Redefining STEM

…or, Where have all the muses gone?

Once there were nine Muses. Now there are none. That is, as Melpomene would say if she were still around, a tragedy. To the ancients, a mousaion was a shrine to the Nine Sisters and the best minds and talent gathered there to be inspired; to us moderns, a museum is a storehouse for relics, including muses painted on clay pots. Western education (unwisely) privileges math and the sciences and that has me worried that our students will graduate with a great deal of learning yet still be short of an education. Where do they learn Song or Dance and especially Comedy? The 19th century literary critic, John Ruskin, said:

Great nations write their autobiographies in three manuscripts, the book of their deeds, the book of their words and the book of their art. Not one of these books can be understood unless we read the two others, but of the three the only trustworthy one is the last.

I am fretful that fewer and fewer will be able to read that last book.

I have had enough of STEM–the Science, Technology, Engineering and Mathematics agenda. Don’t get me wrong. I’m hardly saying these aren’t important fields. I am saying other fields are equally so and just as worthy of study. At this point someone says, “Now Brad, math is beautiful, too. And there is a special relationship between math and music, you know.” I get that. But, generally speaking, no one teaches aesthetics in K12 anymore, so that baby never gets born.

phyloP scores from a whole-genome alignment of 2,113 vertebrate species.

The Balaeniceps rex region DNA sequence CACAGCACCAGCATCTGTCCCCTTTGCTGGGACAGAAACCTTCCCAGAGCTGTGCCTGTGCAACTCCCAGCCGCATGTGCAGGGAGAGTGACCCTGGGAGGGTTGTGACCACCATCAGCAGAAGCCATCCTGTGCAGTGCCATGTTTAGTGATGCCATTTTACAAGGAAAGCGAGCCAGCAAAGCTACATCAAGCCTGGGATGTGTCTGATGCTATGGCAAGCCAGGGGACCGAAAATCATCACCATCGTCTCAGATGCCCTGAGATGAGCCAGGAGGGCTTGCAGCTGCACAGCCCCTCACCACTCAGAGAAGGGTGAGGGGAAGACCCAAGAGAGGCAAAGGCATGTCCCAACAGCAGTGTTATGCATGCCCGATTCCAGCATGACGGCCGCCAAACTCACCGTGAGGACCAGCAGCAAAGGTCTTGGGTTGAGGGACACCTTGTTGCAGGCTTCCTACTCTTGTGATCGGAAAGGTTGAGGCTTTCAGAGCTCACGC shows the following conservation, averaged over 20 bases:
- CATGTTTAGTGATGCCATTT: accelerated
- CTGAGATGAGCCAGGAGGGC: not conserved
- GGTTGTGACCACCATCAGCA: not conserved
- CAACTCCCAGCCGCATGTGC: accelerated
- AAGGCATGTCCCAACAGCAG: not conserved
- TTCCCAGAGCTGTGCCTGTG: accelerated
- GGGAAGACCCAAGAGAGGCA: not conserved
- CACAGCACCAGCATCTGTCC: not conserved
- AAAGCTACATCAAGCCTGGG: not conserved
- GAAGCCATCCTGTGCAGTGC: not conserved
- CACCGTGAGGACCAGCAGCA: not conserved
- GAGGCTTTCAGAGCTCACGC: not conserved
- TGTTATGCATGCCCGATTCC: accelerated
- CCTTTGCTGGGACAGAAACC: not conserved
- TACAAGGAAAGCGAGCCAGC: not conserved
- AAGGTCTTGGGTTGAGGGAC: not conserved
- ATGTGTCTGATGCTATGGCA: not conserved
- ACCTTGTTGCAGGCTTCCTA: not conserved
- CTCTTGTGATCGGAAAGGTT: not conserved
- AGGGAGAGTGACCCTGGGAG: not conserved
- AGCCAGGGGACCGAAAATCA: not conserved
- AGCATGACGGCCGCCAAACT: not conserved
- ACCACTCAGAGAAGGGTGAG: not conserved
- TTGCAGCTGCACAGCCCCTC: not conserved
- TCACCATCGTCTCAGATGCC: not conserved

As a remedy to this slide towards a nerveless culture (if “culture” can be used at all) I am suggesting a simple word swap. We keep the acronym STEM but create a new Song, Theatre, Epic (poetry) and Music agenda.

By the way, I am pleased as punch that the BC government has just given Emily Carr University (formerly Emily Carr College of Art and Design) $113 million to build a new facility.


  1. Reply
    Neil Stephenson January 25, 2013

    Hi Brad. What a great post. I had never considered the etymology of museum before. In that sense, wouldn’t it be great if we redefined schools as museums – places to be inspired. I think your post highlights two tradegies. One, the over-emphasis on the conventional STEM definition. And two, the even in the midst of a western emphasis on STEM, it’s often not opened up to students as a place of beauty, wonder and inspiration.

  2. Reply
    Bonne January 27, 2013

    It would be great if we had a Canadian counterpart to RISD’s STEM-to-STEAM effort:

    What we currently seem to have is art and design bending themselves toward’s the social sciences in order to qualify for research funding, leaving much of the humanities out in the cold.

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